NEW DELHI – A 3,500-year-old stone ax engraved with an ancient northern Indian script found in the country's south could establish a closer historical link between the distinctive regions, an archaeologist said Monday.
The ax was found by a schoolteacher, V. Shanmuganathan, in a mangrove forest in a village in the southern Tamil Nadu state in February, said T. S. Sridhar, commissioner of the state's archaeology department.
The polished hand-held stone ax has four seals on it that are written in a script used around 1,500 B.C. in the Indus Valley in northern India, Sridhar told The Associated Press in a telephone interview from Madras, the capital of Tamil Nadu state.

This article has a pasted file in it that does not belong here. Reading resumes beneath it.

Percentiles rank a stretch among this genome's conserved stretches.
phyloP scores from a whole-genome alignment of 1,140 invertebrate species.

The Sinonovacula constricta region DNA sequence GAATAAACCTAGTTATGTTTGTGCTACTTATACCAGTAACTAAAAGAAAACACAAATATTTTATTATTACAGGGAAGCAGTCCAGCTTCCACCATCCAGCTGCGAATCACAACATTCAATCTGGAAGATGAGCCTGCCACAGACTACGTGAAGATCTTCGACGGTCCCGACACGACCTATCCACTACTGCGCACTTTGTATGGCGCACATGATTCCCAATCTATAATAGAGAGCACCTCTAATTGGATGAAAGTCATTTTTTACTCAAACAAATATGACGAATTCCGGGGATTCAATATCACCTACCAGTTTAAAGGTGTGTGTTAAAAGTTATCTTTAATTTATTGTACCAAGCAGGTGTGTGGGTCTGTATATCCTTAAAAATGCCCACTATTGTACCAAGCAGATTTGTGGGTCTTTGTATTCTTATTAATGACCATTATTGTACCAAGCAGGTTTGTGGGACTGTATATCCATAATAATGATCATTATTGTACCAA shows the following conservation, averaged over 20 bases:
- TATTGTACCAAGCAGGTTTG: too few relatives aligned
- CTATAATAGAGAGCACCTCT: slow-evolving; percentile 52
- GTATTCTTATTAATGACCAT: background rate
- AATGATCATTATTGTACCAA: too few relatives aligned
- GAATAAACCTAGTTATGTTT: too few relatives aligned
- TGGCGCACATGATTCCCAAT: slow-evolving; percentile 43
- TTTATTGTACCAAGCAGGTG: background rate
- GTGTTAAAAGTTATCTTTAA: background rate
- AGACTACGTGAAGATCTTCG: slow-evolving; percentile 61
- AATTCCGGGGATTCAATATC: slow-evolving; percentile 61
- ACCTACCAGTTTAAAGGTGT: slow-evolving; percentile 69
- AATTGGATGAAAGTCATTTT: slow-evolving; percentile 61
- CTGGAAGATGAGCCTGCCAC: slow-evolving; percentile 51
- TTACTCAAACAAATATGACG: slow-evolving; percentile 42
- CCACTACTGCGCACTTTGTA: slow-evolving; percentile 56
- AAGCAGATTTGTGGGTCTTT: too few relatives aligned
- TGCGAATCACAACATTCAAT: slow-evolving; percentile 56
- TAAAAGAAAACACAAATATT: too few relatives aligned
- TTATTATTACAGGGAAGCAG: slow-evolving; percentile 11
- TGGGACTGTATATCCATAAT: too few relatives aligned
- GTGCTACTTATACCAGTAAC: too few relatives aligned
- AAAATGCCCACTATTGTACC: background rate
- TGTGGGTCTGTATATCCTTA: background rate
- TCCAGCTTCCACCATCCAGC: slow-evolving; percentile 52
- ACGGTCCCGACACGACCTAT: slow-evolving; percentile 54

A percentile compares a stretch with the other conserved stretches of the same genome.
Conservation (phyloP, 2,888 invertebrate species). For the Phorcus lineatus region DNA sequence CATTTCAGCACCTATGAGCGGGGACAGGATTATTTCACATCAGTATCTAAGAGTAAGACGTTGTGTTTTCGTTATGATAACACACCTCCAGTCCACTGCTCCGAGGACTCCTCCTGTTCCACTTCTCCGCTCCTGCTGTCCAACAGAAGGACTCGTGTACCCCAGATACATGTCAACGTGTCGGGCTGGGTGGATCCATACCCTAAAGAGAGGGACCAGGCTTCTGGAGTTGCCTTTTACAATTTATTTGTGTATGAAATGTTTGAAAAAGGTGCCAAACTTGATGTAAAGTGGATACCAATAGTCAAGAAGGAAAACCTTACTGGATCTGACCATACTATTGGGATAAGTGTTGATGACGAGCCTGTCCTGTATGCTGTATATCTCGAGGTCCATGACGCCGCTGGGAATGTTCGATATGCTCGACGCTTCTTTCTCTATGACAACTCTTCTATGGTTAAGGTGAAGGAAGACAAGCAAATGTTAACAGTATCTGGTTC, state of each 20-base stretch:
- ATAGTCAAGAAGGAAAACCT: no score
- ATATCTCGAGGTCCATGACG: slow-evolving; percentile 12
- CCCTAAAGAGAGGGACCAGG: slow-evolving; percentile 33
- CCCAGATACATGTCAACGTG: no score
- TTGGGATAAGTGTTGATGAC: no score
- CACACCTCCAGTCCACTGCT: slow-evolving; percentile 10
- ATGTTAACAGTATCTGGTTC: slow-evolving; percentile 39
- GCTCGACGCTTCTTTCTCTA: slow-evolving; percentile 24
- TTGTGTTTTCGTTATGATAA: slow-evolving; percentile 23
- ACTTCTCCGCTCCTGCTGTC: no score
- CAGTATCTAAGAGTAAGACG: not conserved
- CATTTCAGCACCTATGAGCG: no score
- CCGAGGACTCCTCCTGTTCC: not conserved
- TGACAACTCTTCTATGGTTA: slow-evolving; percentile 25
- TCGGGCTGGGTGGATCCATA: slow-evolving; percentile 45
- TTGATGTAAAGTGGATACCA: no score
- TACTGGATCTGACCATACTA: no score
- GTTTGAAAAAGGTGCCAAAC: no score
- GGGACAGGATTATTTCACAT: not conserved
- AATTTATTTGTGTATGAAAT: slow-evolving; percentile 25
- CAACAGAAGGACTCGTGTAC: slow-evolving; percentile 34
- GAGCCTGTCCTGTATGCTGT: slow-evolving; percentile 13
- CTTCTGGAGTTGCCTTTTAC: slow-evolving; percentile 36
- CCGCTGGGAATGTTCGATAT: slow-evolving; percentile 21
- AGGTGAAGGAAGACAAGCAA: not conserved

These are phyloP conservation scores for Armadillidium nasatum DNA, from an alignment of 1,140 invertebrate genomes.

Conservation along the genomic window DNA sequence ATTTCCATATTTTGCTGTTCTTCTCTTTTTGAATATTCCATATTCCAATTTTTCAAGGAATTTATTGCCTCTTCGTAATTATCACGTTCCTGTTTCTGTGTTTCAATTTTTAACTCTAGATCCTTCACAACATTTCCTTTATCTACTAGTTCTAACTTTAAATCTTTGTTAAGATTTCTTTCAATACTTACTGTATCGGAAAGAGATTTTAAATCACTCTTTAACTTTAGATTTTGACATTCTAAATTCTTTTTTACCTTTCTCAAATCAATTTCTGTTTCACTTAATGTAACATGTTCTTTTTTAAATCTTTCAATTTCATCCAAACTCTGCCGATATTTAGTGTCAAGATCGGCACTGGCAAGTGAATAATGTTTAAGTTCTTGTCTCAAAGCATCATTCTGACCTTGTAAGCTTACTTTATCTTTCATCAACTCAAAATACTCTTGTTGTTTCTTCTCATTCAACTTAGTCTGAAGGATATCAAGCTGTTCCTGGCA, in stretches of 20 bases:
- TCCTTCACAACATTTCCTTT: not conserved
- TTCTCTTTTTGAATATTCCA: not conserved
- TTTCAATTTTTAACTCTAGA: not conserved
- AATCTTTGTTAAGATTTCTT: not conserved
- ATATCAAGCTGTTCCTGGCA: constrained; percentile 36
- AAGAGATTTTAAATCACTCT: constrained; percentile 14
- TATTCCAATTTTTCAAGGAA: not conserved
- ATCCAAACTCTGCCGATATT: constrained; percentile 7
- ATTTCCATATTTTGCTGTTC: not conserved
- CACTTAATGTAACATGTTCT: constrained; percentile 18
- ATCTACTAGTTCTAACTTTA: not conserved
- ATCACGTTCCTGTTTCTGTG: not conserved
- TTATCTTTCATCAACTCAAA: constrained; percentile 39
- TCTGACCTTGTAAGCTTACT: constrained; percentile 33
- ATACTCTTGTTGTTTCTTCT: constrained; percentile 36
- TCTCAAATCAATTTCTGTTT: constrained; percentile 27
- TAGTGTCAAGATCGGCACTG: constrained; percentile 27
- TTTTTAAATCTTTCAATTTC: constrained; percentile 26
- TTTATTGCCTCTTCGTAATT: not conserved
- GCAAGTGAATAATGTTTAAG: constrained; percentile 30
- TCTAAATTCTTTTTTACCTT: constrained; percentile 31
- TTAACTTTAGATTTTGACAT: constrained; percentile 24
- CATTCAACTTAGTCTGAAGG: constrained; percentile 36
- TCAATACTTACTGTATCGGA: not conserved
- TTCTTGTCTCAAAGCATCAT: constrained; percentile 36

The presence of the script on the ax is a strong indication that the Neolithic Aryan people of northern India penetrated much father south than previously believed.
"It shows that there has been a link between south of India and the rest of the country," Sridhar said.
The find is "the greatest archaeological discovery (in) a century in Tamil Nadu state," said Iravatham Mahadevan, an expert on the Indus script who is not connected with the find.
He was quoted in The Hindu newspaper.